10 Reasons Food Industry Consolidation Is Bad
This piece from 2016 has been updated to reflect that the US Department of Justice has greenlighted Bayer’s purchase of Monsanto. The deal appears to be moving forward.
When Monsanto announced it was being swallowed up by Bayer for a cool $56.5 billion, making the megacorp “the globe’s largest seller of both seeds and agrichemicals,” people concerned about how food is produced felt a collective shudder.
While the acquisition might be good for investors’ pockets, it’s a raw deal for people invested in creating a more sustainable food system and for people who care where their food comes from and how it’s produced. Consolidation drives many farmers out of business and causes large farms to focus on commodity crops. But those aren’t the only problems.
You might have heard about the Monsanto-Bayer merger, but you might not know exactly why it’s a problem. While not an exhaustive list, here are 10 reasons why consolidation, mergers and acquisitions are hurting the US food system.
1. Lack of Competition
If the Monsanto/Bayer deal goes through the antitrust review, then three companies will sell 59 percent and 64 percent of the globe’s seed and pesticide respectively. The situation exists in the meat industry as well. In the US, four companies control 60 percent of the chicken market, four companies control 85 percent of the beef market and, in 2015, just four companies produced 52 percent of the pork. Such a big market share gives those companies a lot of power to dictate and even limit choices farmers can make about what to grow, where to grow it and how.
2. Price Fixing
Americans pay 50 percent more per chicken than they should because of price fixing among some of the nation’s largest poultry producers, according to a class action lawsuit brought about by food distributers. According to the suit, “…chicken companies had access to stats about their competitors’ production, scaled back on the size of their breeding flocks, exported eggs rather than selling them in the US and bought one another’s chickens.”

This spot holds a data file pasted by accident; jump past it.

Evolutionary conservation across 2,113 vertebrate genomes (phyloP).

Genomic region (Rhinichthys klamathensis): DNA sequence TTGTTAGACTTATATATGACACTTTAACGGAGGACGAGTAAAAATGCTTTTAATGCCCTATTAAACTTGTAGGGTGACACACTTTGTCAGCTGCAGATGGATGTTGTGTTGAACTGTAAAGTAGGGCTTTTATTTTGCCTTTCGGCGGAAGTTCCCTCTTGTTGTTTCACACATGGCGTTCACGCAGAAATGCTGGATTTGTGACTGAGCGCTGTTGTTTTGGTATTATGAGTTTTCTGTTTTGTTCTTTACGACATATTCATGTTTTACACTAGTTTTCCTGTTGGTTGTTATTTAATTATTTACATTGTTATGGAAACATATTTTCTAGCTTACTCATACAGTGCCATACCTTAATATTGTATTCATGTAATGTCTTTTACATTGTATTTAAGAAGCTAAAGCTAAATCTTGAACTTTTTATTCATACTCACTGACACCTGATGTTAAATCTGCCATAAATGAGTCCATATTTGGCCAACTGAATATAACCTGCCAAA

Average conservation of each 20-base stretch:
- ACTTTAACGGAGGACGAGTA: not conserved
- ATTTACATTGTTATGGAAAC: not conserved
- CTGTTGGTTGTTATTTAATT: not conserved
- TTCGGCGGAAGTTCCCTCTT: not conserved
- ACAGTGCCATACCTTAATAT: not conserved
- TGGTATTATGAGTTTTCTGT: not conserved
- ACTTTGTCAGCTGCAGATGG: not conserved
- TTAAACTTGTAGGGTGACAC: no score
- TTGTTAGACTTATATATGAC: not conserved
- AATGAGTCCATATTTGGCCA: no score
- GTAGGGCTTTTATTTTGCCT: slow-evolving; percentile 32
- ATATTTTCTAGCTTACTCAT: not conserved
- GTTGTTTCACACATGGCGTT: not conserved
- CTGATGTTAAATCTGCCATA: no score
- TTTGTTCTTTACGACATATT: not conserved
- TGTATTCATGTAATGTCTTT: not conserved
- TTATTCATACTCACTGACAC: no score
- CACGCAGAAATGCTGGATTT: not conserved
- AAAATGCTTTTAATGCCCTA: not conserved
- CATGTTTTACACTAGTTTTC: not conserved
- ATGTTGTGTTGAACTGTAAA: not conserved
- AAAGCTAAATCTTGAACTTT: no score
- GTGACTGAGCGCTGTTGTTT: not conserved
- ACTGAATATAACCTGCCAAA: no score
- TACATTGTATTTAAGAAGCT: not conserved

3. Production Contracts that Hurt Farmers
According to the National Chicken Council, more than 90 percent of chickens produced today are raised by contract farmers. This means the grower provides land, housing and care of the chickens, along with taking responsibility for managing their waste. The contractor provides birds, feed, veterinary care and transportation to and from the farm for the birds. In exchange, farmers get a guaranteed price on their birds. It sounds like a good deal, but so many poultry companies have been consolidated into so few big corporations that it’s a raw deal for many contract farmers.
4. Loss of Small to Midsize Food Infrastructure
When America’s food system was dominated by smaller companies, many of which were family owned, there were far more local slaughterhouses and food processing facilities where farmers could bring their products. Today, many of those options are gone or extremely limited. For example, just four companies control 60 percent of chicken slaughter, 85 percent of cattle slaughter and about 50 percent of pork slaughter.
5. More Corporate Influence in Politics
When large corporations go multi-national, they wield more political influence on legislation that hurts small producers. For example, Chinese-owned Smithfield, one of the world’s largest pork producers, fought against state legislation in Nebraska that banned corporate ownership of hogs.
6. Barriers to Entry for New Farmers
New farmers may be most impacted by consolidation, as the high costs of land, personnel and technology required to meet the requirements of seed and chemical companies are more than many young and aspiring farmers can afford. This is a complex issue that has strings of race, sex and class woven throughout it.
7. High Costs of Technology
Agricultural equipment is a vital part of a farmer’s business. Innovation in agricultural technology makes it possible for farmers to increase productivity. Unfortunately, technology comes at a high cost and a fair amount of loss of control. Consolidation of equipment manufacturers significantly limits farmer choice and gives an unfair pricing advantage to the few companies that make most of the world’s farming equipment.
8. Higher Food Prices
In a recent Senate hearing questioning the Monsanto/Bayer merger (among others), Senator Chuck Grassley (R-IA) expressed his frustration with what he called the “tsunami” of mergers and acquisitions, noting that they will “minimize farmers’ choice of inputs (like seeds and fertilizer), while simultaneously increasing the price of these inputs, creating a cost price squeeze and resulting in higher food prices for consumers.”
9. Lack of Transparency For Shoppers
Although most farms in the US are small, most food produced and consumed in the country is produced by very few farms. In 2012, a mere 4 percent of farms produced 66 percent of all our food. Combine that with large corporate control of food manufacturing and it’s hard to know where exactly your food is really coming from and who is making all the profits from the price you pay for that food.
10. Rise in National Health Issues Related to Poor Nutrition
Our country continues to face a concerning obesity and diabetes epidemic. Some signs point to these national health issues having arisen from the decreasing quality of food, especially processed food. While increasing productivity, consolidation drives the production of cheap, unhealthy food that contributes to diet-related disease.